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The M6-C Cervical Disk Prosthesis: First Clinical Experience in 33 Patients

Thomas, Sam MD; Willems, Karel MD; Van den Daelen, Luc MD; Linden, Patrick MD; Ciocci, Maria-Cristina PhD; Bocher, Philippe PhD

doi: 10.1097/BSD.0000000000000025
Primary Research

Study Design: Retrospective study.

Objective: To determine the short-term clinical succesrate of the M6-C cervical disk prosthesis in primary and secondary surgery.

Summary of Background Data: Cervical disk arthroplasty (CDA) provides an alternative to anterior cervical decompression and fusion for the treatment of spondylotic radiculopathy or myelopathy. The prevention of adjacent segment disease (ASD), a possible complication of anterior cervical decompression and fusion, is its most cited—although unproven—benefit. Unlike older arthroplasty devices that rely on a ball-and-socket–type design, the M6-C cervical disk prosthesis represents a new generation of unconstrained implants, developed to achieve better restoration of natural segmental biomechanics. This device should therefore optimize clinical performance of CDA and reduce ASD.

Materials and Methods: All patients had preoperative computed tomography or magnetic resonance imaging and postoperative x-rays. Clinical outcome was assessed using the Neck Disability Index, a Visual Analog Scale, and the SF-36 questionnaire. Patients were asked about overall satisfaction and whether they would have the surgery again.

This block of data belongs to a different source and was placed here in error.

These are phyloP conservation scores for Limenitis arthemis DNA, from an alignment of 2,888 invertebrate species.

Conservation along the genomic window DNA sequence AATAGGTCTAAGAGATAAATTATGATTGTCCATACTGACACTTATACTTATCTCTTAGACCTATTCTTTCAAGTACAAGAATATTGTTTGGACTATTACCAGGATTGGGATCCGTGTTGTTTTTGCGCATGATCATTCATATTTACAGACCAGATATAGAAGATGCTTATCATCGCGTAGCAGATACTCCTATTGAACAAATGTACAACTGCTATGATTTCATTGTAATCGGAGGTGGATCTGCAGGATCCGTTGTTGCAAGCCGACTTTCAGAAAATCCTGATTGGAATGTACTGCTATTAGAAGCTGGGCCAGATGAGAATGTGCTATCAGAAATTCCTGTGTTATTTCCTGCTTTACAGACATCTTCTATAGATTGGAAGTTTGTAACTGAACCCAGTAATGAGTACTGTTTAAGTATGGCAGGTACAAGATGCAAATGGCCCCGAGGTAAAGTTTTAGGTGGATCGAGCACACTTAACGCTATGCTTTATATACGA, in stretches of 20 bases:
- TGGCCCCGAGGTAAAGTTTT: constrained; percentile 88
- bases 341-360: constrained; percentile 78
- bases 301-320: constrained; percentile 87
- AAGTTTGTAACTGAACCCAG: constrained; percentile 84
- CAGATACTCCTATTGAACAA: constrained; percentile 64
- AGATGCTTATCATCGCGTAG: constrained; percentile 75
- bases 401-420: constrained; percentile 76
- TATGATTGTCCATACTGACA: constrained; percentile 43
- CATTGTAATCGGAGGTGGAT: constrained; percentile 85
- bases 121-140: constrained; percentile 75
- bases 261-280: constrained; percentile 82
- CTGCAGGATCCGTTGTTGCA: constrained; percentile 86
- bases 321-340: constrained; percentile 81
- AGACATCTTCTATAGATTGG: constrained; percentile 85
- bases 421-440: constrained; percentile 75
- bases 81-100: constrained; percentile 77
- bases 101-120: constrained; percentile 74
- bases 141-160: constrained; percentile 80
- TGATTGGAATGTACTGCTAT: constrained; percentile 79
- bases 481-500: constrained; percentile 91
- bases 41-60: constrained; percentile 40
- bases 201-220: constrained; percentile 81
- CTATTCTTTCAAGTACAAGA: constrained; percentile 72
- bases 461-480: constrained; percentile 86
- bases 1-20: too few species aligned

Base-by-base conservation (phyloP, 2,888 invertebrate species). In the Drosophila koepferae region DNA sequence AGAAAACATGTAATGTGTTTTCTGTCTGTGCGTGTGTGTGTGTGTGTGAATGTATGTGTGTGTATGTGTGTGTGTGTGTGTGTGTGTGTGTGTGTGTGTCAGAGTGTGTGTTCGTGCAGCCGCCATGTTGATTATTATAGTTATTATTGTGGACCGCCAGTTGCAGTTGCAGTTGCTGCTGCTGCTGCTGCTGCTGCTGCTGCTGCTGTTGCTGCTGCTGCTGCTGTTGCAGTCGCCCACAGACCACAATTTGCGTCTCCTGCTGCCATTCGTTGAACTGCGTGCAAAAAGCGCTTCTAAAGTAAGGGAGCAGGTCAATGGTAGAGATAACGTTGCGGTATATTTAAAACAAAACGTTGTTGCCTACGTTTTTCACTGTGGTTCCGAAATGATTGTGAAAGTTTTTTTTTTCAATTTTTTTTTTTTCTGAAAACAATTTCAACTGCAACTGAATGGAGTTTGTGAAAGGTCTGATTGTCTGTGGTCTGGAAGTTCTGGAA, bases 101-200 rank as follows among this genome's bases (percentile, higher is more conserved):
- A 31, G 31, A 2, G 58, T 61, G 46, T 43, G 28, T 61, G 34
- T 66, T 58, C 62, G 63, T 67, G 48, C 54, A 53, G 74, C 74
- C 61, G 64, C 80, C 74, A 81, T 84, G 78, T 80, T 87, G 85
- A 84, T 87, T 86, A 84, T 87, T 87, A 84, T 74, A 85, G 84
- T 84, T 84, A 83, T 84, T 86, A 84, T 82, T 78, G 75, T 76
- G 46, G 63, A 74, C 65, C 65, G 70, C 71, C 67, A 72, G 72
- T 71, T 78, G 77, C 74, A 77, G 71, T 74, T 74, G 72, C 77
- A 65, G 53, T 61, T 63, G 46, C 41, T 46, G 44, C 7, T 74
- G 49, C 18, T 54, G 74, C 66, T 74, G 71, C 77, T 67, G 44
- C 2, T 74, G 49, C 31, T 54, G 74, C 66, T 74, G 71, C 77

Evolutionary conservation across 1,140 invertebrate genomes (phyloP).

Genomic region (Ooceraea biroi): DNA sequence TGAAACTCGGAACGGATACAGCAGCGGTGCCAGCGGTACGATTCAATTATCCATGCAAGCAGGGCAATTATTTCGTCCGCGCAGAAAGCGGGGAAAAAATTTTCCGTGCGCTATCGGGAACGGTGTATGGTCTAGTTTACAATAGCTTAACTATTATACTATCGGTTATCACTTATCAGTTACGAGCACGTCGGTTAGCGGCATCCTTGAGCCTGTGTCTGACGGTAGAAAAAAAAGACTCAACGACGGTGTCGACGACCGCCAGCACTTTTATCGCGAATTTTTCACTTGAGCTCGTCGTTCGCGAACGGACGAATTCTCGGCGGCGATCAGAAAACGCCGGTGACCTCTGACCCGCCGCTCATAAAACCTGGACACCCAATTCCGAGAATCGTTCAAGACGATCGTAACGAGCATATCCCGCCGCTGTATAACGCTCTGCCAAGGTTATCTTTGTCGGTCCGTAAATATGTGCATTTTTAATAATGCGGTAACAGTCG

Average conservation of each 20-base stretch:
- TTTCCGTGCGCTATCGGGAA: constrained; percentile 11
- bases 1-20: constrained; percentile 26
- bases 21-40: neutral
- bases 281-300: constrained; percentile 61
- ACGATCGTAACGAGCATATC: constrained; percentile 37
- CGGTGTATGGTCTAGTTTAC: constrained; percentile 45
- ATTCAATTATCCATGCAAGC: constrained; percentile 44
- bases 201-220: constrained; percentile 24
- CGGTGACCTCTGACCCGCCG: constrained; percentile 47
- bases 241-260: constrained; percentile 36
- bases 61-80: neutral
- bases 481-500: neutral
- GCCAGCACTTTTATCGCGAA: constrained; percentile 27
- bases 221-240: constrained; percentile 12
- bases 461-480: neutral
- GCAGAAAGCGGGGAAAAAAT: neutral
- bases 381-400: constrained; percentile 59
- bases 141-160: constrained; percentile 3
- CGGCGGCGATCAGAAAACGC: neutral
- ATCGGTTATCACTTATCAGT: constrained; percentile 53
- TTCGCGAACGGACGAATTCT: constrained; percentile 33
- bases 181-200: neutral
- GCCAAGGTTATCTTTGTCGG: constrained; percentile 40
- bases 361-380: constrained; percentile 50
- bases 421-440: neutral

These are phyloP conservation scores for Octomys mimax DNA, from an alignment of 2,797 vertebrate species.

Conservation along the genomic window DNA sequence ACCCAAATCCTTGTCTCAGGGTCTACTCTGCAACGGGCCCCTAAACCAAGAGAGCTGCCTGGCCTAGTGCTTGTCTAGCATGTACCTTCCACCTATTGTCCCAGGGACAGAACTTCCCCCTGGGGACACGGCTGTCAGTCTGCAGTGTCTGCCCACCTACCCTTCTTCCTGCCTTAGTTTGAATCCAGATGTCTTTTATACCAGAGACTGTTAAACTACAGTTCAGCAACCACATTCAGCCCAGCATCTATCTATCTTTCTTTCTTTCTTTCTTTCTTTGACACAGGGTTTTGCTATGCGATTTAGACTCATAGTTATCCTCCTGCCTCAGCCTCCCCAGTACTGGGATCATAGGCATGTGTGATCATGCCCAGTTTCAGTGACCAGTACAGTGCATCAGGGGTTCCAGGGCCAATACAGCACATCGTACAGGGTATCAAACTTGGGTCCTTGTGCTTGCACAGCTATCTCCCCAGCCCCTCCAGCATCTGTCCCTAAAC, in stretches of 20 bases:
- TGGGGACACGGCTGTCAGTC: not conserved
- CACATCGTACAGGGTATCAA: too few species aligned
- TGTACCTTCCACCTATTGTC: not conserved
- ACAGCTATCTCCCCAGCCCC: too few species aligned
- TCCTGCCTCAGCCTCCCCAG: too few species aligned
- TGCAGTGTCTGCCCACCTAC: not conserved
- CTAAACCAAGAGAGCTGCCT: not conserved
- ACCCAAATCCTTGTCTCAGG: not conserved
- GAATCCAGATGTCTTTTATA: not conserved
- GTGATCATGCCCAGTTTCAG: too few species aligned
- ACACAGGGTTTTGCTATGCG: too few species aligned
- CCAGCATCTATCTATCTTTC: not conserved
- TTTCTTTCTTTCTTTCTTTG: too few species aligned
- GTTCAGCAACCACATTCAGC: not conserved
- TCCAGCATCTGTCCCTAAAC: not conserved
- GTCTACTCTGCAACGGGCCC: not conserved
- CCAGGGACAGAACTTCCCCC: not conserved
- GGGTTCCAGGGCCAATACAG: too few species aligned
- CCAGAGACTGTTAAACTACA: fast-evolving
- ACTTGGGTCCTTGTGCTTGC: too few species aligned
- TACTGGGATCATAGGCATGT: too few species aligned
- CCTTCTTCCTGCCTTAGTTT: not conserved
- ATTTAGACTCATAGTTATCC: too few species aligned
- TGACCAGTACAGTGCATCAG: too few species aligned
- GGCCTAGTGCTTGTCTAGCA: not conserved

Results: Thirty-three patients were evaluated 17.1 months after surgery, on average. Nine patients had a history of cervical interventions. Results for Neck Disability Index, Visual Analog Scale, and SF-36 were significantly better among patients who had undergone primary surgery. In this group, 87.5% of patients reported a good or excellent result and 91.7% would have the procedure again. In contrast, all 4 device-related complications occurred in the small group of patients who had secondary surgery.

Conclusions: The M6-C prosthesis appears to be a valuable addition to the CDA armatorium. It generates very good results in patients undergoing primary surgery, although its use in secondary surgery should be avoided. Longer follow-up is needed to determine to what measure this device can prevent ASD.

Departments of *Orthopaedic Surgery

Physiotherapy, Stedelijk Ziekenhuis Roeselare, Roeselare

Department of Electronics and Information Technology (ELIT), University College West Flanders, Ugent, Kortrijk, Belgium

The authors declare no conflict of interest.

Reprints: Karel Willems, MD, Department of Orthopaedic Surgery, Stedelijk Ziekenhuis Roeselare, Brugsesteenweg 90, 8800 Roeselare, Belgium (e-mail: karel.willems@azdelta.be).

Received March 20, 2013

Accepted September 19, 2013

© 2016 by Lippincott Williams & Wilkins, Inc.